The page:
How This 34-Year-Old’s World Travel Blog Earns $10k/Month From From Ads and Affiliates

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David Leiter does not live a boring life. As a full-time traveler, it comes as no surprise that he documents his adventures on his blog, The World Travel Guy

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Although his adventures began in 2016, he didn’t create his site until several years later. He worked on it for 5 years before he started to see any real success, and today he’s earning $10k/month.

Run-ins with venomous snakes and close calls on sinking ships have done little to deter him; in fact, his goal is to visit every country in the world and continue to grow his blog.

Keep reading to find out:

  • How he started traveling
  • Why he eventually started his site
  • What he did when Covid hit
  • Why the pandemic was one of his favorite life periods
  • Where his income comes from
  • How much traffic his site gets
  • His main marketing strategy
  • His thoughts on SEO
  • His approach to keyword research and link building
  • His content creation process
  • His misadventures
  • Her favorite resources and tools
  • His biggest challenge
  • His greatest accomplishment
  • His main mistake
  • His advice for other entrepreneurs

Meet David Leiter

I’m an American who’s been traveling the world full-time for 8 years now. I’m currently based in Bali, Indonesia, where I met my wife Intan (who’s a Bali local), and we’ve been traveling the world together for the last 5 years or so.

My first real international trip was a visit to Iceland in 2016, where I solo traveled the whole country and drove 7,000 kilometers around the Ring Road while sleeping in a rental car along the way. 

I was on a very tight budget at the time, so this was the only way I could see a notoriously expensive country like Iceland.

I used this trip to film a drone video of Iceland, which admittedly looks pretty dated by today’s standards, but back in 2016 it was fairly cutting edge and it got more than a million views on Vimeo. 

In the same year, I also made a drone video of Colorado that went viral and got featured on international TV by BBC Travel.

The Colorado video was eventually pulled from Vimeo for using too much bandwidth after it passed 3 million views, but you can still see it on YouTube where I reuploaded it later.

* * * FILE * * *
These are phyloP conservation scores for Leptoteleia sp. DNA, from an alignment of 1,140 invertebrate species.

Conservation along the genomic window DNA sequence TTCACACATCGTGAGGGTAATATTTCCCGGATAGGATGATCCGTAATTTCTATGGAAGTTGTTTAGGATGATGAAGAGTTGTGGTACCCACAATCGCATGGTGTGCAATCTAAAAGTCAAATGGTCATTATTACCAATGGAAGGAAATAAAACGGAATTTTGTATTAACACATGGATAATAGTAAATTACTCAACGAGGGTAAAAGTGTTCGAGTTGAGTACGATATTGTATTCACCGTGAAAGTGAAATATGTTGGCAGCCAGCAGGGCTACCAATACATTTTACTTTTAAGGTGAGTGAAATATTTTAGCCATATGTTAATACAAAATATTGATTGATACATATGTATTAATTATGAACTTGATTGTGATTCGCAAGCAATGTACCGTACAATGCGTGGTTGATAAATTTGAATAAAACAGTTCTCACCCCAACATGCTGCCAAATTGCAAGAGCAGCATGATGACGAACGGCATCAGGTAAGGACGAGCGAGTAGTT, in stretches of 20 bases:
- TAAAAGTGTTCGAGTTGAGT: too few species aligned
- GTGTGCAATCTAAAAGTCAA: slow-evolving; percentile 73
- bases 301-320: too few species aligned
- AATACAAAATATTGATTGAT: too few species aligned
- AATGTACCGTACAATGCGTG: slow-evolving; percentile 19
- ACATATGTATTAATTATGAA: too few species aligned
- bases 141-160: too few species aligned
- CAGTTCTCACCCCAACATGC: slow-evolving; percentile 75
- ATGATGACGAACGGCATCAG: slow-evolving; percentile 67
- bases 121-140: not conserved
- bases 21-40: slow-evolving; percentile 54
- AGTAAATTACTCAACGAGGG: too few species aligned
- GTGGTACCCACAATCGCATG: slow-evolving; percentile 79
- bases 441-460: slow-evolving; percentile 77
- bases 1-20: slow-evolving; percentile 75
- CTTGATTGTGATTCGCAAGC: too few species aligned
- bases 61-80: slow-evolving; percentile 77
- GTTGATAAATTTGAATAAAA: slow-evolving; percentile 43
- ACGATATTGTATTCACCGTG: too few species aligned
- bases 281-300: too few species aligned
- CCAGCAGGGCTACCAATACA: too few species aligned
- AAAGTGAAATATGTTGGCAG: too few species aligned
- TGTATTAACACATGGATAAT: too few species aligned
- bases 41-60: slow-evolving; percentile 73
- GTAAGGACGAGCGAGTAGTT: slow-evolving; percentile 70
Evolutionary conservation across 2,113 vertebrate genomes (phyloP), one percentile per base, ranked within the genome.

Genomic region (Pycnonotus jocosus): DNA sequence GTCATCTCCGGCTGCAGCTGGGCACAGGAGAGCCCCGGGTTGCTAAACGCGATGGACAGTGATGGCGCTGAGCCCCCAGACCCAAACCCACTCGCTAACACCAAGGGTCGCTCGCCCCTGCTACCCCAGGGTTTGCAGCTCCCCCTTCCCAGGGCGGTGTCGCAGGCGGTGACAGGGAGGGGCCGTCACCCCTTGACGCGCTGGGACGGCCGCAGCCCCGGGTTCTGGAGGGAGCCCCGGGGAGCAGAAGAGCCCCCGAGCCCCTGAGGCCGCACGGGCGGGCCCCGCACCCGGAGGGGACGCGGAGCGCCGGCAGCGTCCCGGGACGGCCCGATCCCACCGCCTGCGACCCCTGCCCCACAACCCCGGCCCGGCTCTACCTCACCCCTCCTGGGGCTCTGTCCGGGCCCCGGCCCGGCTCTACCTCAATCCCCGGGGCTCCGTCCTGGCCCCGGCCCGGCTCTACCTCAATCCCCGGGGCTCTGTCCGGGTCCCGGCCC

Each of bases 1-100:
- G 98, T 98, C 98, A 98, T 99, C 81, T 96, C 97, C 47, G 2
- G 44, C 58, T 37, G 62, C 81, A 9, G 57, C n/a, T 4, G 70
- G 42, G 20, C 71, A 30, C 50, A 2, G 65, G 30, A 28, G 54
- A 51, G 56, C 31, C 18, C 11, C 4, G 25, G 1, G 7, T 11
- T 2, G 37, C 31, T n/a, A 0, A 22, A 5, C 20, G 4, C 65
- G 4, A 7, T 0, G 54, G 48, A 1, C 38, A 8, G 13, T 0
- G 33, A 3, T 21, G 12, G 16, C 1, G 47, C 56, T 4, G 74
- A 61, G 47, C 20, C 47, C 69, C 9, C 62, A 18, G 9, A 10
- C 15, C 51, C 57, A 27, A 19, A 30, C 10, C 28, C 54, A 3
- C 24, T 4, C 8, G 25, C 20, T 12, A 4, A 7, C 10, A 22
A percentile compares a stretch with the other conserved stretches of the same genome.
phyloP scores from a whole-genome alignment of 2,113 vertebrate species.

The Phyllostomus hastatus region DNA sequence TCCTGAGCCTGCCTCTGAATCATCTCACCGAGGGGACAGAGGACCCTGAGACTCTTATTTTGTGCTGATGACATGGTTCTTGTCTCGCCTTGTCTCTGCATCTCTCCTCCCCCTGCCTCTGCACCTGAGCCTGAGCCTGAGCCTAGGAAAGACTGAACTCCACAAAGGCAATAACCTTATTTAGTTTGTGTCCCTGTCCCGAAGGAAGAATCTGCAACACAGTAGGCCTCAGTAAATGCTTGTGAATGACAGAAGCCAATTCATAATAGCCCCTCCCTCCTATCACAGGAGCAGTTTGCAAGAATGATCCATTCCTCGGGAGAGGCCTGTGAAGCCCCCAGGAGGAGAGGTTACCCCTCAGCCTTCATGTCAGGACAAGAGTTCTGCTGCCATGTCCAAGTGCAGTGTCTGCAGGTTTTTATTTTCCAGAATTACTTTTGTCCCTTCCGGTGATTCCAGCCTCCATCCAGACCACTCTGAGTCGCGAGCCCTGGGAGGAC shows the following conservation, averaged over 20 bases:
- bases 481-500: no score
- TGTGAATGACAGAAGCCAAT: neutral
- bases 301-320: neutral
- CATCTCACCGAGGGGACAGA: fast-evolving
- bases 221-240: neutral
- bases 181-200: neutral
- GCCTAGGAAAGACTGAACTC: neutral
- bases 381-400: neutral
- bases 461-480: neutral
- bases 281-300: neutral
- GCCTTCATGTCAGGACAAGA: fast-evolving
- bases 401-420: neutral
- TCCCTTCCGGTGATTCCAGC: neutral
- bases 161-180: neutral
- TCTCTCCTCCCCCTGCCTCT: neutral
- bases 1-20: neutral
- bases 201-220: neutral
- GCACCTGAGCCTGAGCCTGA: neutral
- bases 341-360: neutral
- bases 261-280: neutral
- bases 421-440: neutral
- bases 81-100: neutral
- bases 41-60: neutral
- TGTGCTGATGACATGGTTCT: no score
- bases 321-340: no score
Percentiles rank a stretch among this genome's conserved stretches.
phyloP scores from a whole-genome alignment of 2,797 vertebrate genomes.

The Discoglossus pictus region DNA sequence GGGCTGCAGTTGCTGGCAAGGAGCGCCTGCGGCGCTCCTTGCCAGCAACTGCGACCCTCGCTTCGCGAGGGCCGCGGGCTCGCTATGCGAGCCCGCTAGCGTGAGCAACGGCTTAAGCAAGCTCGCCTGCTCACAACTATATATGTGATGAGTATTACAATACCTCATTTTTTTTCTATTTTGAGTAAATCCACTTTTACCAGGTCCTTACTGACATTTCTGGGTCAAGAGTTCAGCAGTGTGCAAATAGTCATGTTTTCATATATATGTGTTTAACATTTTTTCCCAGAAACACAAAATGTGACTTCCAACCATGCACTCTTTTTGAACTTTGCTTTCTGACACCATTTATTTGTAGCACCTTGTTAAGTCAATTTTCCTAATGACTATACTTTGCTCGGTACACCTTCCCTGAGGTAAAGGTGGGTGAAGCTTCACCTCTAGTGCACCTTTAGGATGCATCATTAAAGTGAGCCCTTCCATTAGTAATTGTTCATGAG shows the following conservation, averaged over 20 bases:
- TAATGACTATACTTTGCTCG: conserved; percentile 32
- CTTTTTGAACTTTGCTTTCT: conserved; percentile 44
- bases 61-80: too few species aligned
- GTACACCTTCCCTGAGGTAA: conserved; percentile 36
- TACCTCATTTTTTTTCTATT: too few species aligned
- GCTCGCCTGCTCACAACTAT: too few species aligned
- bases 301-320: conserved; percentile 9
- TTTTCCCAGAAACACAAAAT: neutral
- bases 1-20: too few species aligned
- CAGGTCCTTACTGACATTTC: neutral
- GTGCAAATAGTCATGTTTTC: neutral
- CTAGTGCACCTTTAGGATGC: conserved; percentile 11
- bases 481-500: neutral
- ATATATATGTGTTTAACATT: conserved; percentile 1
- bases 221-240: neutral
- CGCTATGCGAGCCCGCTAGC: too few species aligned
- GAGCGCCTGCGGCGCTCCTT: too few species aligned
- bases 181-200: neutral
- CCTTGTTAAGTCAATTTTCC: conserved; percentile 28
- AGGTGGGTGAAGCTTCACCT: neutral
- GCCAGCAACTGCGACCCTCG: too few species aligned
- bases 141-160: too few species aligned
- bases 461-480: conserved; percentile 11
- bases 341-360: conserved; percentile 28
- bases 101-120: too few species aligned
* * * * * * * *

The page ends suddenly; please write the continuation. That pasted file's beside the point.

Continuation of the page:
It’s looking pretty dated now, but back when it was filmed 8 years ago it was the first time people had seen aerial views of Colorado like this from a drone, so it was fairly groundbreaking in that respect.

This was good drone training for me, and even though I’m not really focused on making videos anymore, I still use drones regularly for my blog nowadays to capture unique photos for the articles I write.

I was also able to monetize these trips somewhat, and even though it wasn’t a big source of income just yet, it made me realize how much I loved traveling, hiking, and seeing the world. I knew I wanted to keep pursuing it.

Why He Created His Site

I created my travel blog in 2019 after I had already been traveling the world full-time for 3 years. I thought it would be a good way to share my stories and photos, make some more income, and hopefully inspire people to travel and see the world.

At that point, I already had a lot of content and experience as a traveler, but I didn’t know anything about growing a blog or monetizing it. I had no idea what to call it either, so I just used a name that a friend suggested, The World Travel Guy

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My goal with the blog is to document some of the most scenic places I visit around the world by creating articles, photos, videos, and guides for other travelers.

A year after I started the blog, Covid hit, and the travel industry was crippled for more than 2 years. During that time, it was impossible to effectively monetize my blog, but I kept pushing ahead in the hopes that things would go back to normal eventually and then hopefully my work would pay off. 

I was kind of operating on blind faith for a while there, because I spent more than 3 years working on the blog without a single dollar of income.

Me and Intan were also very limited on where we could travel during that time, because most of the nearby countries were completely closed for tourism. 

Thankfully I was able to get a special visa to stay in Indonesia, and we spent those 2 years traveling in Bali and lots of other islands in Indonesia. We had to get tested for Covid dozens of times since it was a requirement before every single domestic flight in Indonesia.

As it turns out, even though we weren’t making any money yet, this time that we were stuck in Indonesia was one of my favorite life periods because we really got off the beaten path and saw places that are rarely visited by Westerners. 

Indonesia is full of amazing things to see and do. We did jungle treks to see orangutans, and stayed on remote paradise islands with no other people. 

These are still some of our most special travel memories, and I think it’s also some of the most unique content I have on my blog.

How Much He’s Making

In 2023, I made a full-time income from the blog—up to $10,000 per month. My site has general ads from Mediavine, and I use affiliate links to get revenue from hotels, tours, and other things that I recommend to readers on my site.

My affiliate programs include things like Booking.com, GetYourGuide, Klook, and Amazon, plus some small companies that have reached out to me for partnership, such as a boat tour company in Coron Palawan, in the Philippines.

I also have some side work doing web design and search engine marketing, which I’ve continued doing in the background while I travel. 

My boss has been very gracious and flexible over the years, which really helped me get started as a blogger, especially in the early days when all of my travel was self-funded.

On the blogging side of things, it took me 5 years of work (mostly without pay) to reach my current revenue level, although without Covid, I most likely would have reached this point sooner.

My travel blog averaged about 300,000 to 350,000 readers per month in 2023.